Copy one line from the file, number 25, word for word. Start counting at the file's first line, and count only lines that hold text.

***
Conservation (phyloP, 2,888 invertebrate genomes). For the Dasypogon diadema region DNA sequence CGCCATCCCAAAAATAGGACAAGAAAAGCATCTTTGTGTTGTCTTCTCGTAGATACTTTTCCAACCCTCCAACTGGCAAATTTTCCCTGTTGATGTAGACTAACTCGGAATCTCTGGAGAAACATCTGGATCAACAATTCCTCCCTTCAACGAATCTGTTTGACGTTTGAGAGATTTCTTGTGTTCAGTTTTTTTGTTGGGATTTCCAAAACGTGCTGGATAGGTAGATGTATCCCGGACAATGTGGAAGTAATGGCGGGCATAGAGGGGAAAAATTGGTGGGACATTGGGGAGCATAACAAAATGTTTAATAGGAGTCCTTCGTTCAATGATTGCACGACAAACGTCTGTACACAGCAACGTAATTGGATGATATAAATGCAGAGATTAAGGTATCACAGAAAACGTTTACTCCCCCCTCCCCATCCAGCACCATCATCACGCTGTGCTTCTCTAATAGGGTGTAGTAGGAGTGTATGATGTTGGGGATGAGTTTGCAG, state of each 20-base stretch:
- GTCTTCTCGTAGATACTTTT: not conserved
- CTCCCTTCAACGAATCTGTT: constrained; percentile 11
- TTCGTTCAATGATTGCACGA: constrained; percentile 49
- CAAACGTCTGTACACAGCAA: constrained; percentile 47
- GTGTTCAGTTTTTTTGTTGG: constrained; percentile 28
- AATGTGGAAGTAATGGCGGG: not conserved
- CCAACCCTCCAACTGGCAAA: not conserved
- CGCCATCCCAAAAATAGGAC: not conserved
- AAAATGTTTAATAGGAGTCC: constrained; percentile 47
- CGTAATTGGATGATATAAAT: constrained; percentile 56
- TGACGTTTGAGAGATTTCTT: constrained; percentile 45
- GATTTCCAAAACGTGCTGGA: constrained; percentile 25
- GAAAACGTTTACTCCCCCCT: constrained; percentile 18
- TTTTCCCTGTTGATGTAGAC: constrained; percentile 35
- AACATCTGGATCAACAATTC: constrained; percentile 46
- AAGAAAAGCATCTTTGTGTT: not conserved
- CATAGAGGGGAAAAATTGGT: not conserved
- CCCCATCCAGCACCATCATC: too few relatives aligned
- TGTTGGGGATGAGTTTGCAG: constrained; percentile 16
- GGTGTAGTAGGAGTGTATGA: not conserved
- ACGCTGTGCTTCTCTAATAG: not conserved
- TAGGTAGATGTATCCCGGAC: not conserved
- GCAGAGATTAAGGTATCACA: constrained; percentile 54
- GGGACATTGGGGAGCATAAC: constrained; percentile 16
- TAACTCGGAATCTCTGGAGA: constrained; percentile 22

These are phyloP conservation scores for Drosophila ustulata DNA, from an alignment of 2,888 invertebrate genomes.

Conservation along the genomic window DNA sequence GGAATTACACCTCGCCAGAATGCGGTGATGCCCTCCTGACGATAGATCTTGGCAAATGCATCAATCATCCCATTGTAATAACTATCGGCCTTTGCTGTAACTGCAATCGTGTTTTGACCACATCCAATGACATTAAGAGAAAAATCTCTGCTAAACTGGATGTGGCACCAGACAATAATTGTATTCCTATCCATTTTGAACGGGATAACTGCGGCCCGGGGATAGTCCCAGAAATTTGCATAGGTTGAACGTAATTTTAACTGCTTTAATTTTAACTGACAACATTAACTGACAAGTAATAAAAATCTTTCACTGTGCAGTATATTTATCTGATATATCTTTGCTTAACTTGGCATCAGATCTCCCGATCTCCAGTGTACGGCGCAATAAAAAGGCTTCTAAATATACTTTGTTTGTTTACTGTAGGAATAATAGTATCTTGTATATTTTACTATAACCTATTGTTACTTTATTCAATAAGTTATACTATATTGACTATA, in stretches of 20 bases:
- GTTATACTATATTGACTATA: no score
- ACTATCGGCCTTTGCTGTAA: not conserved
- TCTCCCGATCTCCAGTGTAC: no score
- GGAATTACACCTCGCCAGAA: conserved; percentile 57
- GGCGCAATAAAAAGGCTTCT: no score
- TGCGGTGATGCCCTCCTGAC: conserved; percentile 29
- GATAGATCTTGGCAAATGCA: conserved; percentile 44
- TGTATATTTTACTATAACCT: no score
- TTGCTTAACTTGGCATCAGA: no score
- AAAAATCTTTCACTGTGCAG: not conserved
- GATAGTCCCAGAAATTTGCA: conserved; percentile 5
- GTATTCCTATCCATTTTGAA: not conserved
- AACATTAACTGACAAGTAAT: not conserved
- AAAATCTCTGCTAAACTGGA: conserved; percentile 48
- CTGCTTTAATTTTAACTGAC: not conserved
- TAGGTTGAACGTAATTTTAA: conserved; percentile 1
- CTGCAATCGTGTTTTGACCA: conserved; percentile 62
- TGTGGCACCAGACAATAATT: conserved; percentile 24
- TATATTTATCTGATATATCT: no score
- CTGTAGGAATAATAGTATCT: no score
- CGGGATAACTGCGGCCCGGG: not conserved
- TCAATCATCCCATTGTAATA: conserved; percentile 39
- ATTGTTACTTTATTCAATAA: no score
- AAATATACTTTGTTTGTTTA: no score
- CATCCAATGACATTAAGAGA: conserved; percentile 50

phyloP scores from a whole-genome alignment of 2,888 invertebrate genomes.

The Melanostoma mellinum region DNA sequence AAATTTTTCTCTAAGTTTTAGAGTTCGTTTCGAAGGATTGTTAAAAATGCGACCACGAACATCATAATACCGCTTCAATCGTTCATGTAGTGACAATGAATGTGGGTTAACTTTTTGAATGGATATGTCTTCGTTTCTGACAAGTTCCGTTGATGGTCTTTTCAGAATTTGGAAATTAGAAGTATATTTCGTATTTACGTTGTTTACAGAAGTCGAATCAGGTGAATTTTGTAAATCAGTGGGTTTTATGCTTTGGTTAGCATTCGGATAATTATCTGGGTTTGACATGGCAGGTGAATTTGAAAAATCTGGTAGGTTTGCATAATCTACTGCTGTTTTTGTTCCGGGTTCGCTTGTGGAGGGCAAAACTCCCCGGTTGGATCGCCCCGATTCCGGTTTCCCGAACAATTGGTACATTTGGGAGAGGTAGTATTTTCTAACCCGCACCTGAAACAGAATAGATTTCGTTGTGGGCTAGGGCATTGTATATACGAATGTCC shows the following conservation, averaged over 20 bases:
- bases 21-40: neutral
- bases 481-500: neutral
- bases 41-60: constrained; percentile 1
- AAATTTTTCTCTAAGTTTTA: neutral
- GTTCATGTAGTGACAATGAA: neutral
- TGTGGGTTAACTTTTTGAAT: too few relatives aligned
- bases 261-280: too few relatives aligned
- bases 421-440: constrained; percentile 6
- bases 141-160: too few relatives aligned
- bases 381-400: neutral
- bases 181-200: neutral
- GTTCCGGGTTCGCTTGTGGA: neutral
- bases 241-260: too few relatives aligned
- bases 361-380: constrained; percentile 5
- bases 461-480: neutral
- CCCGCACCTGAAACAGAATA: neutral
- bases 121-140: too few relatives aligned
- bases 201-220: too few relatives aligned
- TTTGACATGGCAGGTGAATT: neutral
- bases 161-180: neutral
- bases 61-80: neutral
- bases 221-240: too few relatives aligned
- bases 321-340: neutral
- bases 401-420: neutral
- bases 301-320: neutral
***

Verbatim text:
- GGGACATTGGGGAGCATAAC: constrained; percentile 16